Richard Kriegbaum, president of Fresno Pacific University, writes on the school blog:
Stated very simply, SB 1146 would severely restrict the free and full exercise of religious freedom granted by the First Amendment of the Constitution of the United States. This bill would limit freedom of religious faith and practice to programs, courses and activities directly and narrowly intended to train pastors and similar vocational church leaders. At FPU religious freedom would only apply to the seminary and to undergraduate programs such as Bible and Christian ministry.
This is no minor thing.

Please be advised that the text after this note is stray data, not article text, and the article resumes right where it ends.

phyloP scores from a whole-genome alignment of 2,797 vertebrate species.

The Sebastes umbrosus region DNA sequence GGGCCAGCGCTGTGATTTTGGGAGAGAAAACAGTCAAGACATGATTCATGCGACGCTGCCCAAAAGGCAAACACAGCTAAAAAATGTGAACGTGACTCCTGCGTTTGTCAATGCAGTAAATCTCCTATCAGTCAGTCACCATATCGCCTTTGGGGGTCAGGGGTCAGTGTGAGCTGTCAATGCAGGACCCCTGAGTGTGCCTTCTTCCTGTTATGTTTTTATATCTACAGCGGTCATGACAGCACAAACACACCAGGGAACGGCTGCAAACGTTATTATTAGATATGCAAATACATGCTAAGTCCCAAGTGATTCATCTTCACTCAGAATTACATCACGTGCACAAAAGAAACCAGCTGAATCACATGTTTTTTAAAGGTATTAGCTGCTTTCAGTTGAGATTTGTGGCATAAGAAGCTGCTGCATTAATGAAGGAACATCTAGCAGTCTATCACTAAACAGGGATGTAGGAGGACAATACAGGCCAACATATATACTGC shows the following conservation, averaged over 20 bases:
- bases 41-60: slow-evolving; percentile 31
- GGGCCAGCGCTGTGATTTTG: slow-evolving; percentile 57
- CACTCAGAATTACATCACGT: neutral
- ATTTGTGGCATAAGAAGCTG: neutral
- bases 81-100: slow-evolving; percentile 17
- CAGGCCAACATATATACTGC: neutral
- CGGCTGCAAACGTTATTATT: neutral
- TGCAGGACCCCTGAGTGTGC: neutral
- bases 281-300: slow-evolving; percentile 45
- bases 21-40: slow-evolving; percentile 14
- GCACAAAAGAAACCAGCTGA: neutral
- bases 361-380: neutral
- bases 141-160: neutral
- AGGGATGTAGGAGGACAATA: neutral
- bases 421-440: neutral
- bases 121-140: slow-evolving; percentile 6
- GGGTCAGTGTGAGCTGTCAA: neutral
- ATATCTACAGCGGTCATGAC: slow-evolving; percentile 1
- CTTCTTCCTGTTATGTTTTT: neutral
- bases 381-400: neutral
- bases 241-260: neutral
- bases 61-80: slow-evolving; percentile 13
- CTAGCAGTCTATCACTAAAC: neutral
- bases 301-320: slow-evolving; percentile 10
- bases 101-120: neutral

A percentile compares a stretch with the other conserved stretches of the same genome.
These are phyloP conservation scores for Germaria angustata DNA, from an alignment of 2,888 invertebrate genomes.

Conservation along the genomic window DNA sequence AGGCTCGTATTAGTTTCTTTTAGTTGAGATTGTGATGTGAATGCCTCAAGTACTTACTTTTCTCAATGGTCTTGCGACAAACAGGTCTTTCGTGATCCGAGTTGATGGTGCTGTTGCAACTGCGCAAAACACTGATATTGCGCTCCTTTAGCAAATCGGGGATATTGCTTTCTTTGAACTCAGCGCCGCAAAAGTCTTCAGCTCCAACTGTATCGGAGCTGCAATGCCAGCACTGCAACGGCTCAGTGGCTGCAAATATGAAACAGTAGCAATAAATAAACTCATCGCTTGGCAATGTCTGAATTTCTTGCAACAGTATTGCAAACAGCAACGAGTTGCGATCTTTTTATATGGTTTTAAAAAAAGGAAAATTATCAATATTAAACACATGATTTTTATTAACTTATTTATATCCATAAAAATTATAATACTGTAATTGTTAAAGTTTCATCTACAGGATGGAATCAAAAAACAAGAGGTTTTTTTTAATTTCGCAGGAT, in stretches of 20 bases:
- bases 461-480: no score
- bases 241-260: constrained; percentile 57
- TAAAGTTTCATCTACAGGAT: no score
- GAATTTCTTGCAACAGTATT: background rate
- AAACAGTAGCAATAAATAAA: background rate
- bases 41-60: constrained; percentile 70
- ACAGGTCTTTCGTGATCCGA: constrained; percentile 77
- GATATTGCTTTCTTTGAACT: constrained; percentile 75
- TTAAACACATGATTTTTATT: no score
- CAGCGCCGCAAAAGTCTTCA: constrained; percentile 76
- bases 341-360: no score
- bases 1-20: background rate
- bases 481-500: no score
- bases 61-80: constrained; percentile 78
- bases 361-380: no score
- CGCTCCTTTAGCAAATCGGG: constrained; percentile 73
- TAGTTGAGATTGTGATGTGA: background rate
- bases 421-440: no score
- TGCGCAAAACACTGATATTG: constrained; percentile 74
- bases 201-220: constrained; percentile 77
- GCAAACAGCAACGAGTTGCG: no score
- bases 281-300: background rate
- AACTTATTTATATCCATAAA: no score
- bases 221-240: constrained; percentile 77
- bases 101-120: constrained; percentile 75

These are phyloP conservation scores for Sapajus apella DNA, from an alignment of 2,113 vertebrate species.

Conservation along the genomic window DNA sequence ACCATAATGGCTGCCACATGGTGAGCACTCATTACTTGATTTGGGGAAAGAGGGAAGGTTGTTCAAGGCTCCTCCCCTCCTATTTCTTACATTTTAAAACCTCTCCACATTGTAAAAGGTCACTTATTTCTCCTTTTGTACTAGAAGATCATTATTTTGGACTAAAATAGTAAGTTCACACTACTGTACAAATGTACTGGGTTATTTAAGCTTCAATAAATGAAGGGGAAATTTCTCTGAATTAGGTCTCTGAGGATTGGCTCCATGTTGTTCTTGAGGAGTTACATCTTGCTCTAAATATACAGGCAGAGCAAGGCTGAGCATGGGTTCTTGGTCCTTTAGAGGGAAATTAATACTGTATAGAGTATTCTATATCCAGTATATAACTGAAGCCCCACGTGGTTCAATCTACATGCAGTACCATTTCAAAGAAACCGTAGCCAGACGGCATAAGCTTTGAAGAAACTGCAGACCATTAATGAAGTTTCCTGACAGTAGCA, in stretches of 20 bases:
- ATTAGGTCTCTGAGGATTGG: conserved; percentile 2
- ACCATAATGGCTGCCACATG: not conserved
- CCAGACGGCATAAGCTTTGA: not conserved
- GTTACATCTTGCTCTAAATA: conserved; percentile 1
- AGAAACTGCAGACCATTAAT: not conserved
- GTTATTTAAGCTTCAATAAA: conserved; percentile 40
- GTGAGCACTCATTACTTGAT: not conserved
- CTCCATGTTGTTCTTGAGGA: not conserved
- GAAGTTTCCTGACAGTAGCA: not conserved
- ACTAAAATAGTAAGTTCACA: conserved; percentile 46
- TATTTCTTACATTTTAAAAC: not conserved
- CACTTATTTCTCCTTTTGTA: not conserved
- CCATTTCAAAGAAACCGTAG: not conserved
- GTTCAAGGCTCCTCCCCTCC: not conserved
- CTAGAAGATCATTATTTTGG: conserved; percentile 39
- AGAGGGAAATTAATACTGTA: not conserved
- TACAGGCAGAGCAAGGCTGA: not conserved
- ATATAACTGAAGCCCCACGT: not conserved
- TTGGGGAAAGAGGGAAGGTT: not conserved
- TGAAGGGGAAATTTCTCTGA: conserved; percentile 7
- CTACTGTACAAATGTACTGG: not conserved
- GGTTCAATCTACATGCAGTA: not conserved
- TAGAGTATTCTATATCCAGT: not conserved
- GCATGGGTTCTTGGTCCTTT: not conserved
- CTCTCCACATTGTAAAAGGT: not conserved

There is a commonly held—and erroneous—belief that Christian colleges and universities are backward scientifically, repressive sexually, and inept socially. That such institutions are academically weak, Bible-thumping, 17th century good-old-boys clubs full of bigots and legalists. For those who hold such views, cutting off state or federal aid to these institutions, or to force them to shed some of their strongly-held Christian convictions, would be no great loss.
Many faith-based universities hold to the traditional Christian view that sex and gender are distinct and united. If SB 1146 is passed without amendment, the state of California would drastically limit the religious freedom of such institutions to believe and live according to these traditional beliefs. In other words, the “free exercise of religion” becomes meaningless or restricted to only those schools that train pastors for ministry.
Writes Brett McCracken of Biola University: